Milk Vs. Lactose-Free Milk

Written by theda k. rogers
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Drinking milk may seem like a simple, normal occurrence, but some people's gastrointestinal systems don't tolerate cow's milk well. When you have stomach problems after drinking regular milk, your doctor may recommend switching to lactose-free milk instead. But what's the difference between regular and lactose-free milk? Do they taste the same? Will you get the same amount of nutrition?


Lactose intolerance is a condition in which your body doesn't produce enough lactase, an enzyme that breaks milk down into sugars. Without enough lactase, your body won't digest lactose well.


Lactose-intolerant people have a variety of symptoms, including diarrhoea, stomach pain, nausea, gas and bloating. In other words, it can be uncomfortable for them to consume products that contain lactose.

Lactose-Free Milk

Short of discontinuing the consumption of milk, those that suffer from lactose intolerance can drink specially formulated lactose-free milk. The name is a bit of a misnomer, though. It isn't that the lactose has been somehow taken out of the milk. Rather, the lactase enzyme has been added to it, breaking down the lactose into digestible glucose and galactose. As a result, lactose-free milk may be a little sweeter than regular milk.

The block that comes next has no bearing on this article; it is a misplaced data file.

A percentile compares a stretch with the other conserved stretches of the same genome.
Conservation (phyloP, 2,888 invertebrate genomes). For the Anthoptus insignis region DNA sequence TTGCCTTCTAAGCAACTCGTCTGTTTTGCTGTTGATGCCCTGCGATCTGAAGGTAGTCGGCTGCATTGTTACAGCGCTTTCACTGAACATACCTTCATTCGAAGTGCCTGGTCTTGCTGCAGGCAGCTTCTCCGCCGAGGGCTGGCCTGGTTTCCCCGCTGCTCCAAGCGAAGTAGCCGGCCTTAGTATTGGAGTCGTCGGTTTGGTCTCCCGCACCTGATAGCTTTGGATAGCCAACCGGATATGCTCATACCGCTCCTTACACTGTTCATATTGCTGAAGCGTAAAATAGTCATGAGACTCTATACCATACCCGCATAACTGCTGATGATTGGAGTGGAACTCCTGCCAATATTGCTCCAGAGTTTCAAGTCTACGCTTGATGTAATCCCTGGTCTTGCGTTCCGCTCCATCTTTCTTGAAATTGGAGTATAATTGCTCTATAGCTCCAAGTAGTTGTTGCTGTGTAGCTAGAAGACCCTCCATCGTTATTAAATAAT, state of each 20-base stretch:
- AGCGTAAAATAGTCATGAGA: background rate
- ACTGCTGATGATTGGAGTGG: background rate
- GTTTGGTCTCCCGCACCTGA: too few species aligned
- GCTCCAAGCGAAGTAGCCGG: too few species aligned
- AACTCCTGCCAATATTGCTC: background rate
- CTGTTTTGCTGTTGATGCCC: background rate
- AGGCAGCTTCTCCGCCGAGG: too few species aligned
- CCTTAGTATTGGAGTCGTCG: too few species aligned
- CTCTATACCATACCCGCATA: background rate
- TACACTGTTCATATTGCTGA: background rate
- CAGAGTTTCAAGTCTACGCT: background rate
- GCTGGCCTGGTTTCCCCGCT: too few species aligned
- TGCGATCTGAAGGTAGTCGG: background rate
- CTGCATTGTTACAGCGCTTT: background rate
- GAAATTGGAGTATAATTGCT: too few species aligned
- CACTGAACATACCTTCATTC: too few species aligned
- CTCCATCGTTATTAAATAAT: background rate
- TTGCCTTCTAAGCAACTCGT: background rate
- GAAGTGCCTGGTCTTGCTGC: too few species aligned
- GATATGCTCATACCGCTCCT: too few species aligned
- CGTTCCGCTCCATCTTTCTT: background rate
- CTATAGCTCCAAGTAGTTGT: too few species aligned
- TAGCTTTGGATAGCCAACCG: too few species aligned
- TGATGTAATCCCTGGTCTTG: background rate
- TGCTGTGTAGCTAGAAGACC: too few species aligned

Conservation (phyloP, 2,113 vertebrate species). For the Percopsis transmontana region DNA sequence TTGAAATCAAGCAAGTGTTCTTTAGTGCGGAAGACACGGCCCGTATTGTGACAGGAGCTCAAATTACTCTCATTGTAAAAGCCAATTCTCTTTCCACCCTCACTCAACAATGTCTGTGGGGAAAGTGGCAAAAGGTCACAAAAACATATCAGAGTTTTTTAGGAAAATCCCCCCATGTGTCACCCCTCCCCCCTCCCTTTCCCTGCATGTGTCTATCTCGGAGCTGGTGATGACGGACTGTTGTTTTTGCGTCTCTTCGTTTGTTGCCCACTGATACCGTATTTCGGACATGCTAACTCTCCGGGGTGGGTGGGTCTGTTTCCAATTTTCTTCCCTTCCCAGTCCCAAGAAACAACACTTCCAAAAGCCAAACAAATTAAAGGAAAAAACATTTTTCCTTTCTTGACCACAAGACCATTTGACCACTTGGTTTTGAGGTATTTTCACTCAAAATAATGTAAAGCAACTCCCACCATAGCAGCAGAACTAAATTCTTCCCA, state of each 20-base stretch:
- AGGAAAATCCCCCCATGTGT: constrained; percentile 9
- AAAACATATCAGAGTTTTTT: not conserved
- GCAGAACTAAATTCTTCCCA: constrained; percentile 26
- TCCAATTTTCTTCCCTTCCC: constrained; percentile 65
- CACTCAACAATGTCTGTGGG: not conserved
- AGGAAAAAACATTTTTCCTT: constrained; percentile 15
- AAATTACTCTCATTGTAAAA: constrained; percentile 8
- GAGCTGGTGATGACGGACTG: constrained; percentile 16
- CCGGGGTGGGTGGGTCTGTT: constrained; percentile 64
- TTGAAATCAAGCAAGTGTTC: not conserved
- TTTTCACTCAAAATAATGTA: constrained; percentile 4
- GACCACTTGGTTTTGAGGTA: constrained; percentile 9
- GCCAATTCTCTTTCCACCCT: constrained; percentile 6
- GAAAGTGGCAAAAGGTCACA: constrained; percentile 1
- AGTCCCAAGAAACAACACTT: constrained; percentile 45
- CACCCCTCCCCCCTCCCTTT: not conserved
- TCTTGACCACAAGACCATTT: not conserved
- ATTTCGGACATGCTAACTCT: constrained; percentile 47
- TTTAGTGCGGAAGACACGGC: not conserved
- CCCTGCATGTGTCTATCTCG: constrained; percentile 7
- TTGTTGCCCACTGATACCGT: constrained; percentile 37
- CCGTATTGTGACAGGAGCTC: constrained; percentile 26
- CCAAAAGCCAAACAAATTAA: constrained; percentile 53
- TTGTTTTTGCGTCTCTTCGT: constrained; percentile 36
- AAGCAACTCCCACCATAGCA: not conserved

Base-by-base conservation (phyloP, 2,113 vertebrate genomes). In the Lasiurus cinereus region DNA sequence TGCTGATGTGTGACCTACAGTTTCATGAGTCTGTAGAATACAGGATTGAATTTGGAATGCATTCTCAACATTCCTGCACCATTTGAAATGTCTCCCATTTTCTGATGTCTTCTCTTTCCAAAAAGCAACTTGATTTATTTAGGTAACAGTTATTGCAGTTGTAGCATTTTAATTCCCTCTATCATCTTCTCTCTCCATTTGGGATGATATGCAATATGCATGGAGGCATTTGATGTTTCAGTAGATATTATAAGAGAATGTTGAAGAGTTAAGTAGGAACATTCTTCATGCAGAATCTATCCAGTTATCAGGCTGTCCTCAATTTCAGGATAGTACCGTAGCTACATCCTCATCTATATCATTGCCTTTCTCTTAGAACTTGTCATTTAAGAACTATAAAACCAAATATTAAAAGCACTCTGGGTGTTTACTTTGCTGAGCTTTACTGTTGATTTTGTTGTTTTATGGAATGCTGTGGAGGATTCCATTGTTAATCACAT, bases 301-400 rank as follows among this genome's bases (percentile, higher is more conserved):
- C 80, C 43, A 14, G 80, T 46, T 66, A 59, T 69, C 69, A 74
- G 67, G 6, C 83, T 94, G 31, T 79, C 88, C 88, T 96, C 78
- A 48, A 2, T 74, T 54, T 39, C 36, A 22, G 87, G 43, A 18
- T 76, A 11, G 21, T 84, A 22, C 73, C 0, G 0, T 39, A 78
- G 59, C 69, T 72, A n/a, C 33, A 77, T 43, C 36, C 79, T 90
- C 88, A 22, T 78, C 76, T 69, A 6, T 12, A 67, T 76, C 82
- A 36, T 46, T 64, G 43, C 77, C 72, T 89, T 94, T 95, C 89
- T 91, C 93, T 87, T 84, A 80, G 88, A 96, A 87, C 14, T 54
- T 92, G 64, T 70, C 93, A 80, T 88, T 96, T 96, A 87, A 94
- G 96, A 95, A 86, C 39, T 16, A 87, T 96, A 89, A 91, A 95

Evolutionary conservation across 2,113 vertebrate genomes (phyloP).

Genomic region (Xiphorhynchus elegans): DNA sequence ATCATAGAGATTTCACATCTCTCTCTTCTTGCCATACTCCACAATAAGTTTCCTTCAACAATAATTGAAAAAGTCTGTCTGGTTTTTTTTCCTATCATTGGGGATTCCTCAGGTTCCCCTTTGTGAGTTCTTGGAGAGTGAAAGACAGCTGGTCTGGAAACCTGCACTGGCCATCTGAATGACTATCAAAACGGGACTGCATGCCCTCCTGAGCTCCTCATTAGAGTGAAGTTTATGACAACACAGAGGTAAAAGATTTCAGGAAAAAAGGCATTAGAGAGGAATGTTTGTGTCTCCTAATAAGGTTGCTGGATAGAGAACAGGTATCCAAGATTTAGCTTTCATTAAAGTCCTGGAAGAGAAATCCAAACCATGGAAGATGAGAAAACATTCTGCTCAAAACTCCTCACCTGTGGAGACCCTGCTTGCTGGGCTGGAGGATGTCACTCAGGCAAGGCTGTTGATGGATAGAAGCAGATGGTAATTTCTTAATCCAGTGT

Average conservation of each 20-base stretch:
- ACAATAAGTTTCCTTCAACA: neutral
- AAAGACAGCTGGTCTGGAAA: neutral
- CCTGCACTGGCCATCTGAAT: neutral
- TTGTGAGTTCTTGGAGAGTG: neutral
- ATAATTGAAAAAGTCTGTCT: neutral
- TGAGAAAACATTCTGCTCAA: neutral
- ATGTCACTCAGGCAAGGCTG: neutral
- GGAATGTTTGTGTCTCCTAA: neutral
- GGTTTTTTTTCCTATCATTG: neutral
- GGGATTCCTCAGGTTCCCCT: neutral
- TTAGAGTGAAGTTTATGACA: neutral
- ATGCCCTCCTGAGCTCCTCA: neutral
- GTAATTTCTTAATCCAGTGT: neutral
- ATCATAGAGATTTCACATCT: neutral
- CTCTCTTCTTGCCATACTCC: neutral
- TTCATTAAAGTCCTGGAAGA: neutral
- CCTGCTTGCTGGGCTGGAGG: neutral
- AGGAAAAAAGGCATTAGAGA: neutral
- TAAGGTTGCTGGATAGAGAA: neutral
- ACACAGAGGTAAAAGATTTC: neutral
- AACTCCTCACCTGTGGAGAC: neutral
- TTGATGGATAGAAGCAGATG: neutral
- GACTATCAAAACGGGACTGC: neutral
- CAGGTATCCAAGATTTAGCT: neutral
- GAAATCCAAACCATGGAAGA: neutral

Eliminating milk from your diet is one way to diagnose this condition. But your doctor can also test the acidity of your bowel movements and the amount of hydrogen in your breath. The hydrogen-breath test works with the fact that undigested lactose results in higher than normal hydrogen levels. Testing stool is usually done for children, and it works because undigested lactose results in lactic acid in the stool.


Some people with lactose intolerance are able to consume small amounts of regular milk. But for others, switching to lactose-free milk and milk products is an easy "cure." There are also some milk products, such as cheese and yoghurt that have lower amounts of lactose than milk. You can also buy lactase enzyme pills to take before drinking milk.


Having some or all of the symptoms of lactose intolerance does not mean you suffer from this condition. There are other problems with similar symptoms, including Crohn's disease, stomach flu and irritable bowel syndrome. Eliminating lactose from your diet to see if that helps is one way to figure out what's going on, but it's better to seek medical advice from your doctor.

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